The Clouded Yellow (1951)
Director: Ralph Thomas
review by J.C. Hartley
Director Ralph Thomas was best known for the 'Doctor' films based on the Richard Gordon books, but his career covered quite a broad spectrum
including espionage movies like the Kenneth More-starring first colour version of The 39 Steps (1959), the slight spy comedy
Hot Enough For June (1964), and the 'Bulldog'
Drummond pictures Deadlier Than The Male (1966), and Some Girls Do (1969).
At the tail-end of his cinematic career, Thomas directed
the SF tale Quest For Love (1971) based on a John Wyndham short story, and the sex comedies Percy (1971), and Percy's Progress
(1974). Those of us of a certain age will remember the Percy films as being notorious, but inevitably they were examples of the British
tendency in the 1970s to reduce sex to a peculiarly sad form of smut, rather than present it as a celebration of liberation. Thomas worked with
something of a repertory company; the same performers keep cropping up, Bogarde, Robertson-Justice, and, as here, Kenneth More.
David Somers (Trevor Howard, Sir Henry At Rawlinson End) is unceremoniously
ejected from the secret service by his boss (Andre Morell, TV's Quatermass) after a foreign job has gone wrong. Returning to civilian life,
Somers gets a job cataloguing butterflies, like the Clouded Yellow, for a gentle academic Fenton (Barry Jones) in the country. Jones and his wife,
the calculating Jess (Sonia Dresdel), have a niece Sophie (Jean Simmons before Hollywood beckoned), disturbed after witnessing her father murder
her mother and commit suicide when she was still a child.
It soon becomes apparent that Jess is 'Gaslighting' Sophie, deliberately confounding her reasoning to increase her sense of 'muddle'. Jess has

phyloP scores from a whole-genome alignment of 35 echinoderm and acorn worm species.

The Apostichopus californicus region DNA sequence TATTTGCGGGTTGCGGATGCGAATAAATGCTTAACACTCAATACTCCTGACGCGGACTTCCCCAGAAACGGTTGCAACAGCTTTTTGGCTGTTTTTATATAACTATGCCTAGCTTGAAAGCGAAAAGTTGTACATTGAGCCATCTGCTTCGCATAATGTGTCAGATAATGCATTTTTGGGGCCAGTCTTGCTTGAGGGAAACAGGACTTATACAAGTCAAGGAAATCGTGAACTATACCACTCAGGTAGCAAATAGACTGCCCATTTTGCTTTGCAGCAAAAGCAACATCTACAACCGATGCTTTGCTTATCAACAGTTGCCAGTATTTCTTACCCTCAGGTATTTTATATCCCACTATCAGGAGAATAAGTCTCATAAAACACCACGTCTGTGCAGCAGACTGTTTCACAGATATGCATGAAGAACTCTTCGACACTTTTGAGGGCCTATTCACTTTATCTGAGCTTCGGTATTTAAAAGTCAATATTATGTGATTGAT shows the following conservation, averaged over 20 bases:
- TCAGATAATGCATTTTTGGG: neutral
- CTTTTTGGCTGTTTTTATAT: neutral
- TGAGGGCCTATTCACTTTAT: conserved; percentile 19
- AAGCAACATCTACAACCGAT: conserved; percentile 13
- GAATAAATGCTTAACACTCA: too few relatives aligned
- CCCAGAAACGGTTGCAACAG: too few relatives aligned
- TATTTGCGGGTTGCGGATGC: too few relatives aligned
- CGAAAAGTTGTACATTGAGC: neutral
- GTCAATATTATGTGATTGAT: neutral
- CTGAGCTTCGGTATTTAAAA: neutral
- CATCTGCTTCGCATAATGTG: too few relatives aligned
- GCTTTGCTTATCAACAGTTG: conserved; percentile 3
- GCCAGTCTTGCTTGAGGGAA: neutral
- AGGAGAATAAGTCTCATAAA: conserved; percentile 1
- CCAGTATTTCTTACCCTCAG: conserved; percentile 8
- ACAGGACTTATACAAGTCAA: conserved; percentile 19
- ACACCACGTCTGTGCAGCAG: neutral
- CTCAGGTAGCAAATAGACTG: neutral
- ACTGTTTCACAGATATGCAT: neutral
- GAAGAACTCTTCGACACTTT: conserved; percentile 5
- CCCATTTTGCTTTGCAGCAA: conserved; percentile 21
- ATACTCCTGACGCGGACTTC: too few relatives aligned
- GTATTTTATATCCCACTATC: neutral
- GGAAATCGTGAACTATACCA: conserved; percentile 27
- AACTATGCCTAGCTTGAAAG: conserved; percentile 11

been having an affair with local gamekeeper Hick (Maxwell Reed) who tiring of her has turned his attentions to Sophie. When Hick is murdered
suspicion falls on Sophie, and Somers, in love and suspecting a vile trap, goes on the run with her.
Somers uses his professional guile and his old espionage contacts, �migr�s he has liberated from Europe, to keep ahead of the police and a former
colleague, Willy played by Kenneth More, brought in to avoid embarrassment to the secret service. The narrative is well paced but what raises the
story of The Clouded Yellow to a rather superior if simple
thriller is the excellent use of locations.
The chase takes in the Port of London, Newcastle upon Tyne, the Cumbrian Lake District and finally Liverpool. Location work doesn't seem to play
such a big role in British films outside costume dramas in rural settings. Or does it? Postwar films made great use of urban bomb-sites, movies
like Get Carter (1971), Gumshoe (1971), and Stormy
Monday (1988) made use of northern British urban settings. I suppose 28 Days Later (2002) is a recent example of striking location work.
Maybe location-work is just too expensive. Maybe I'm watching the wrong films, or have only just started thinking about this. In any event, all
credit to Ralph Thomas and his producers for the work that went into this.
Trevor Howard is his usual dependable understated self, and Jean Simmons shows her beautiful star-quality. She still got work late in her career,
although this became less regular, notably she was in TV's Star Trek: The Next Generation, and in particular voicing Grandma Sophie in
Howl's Moving Castle (2004). She died in January 2010.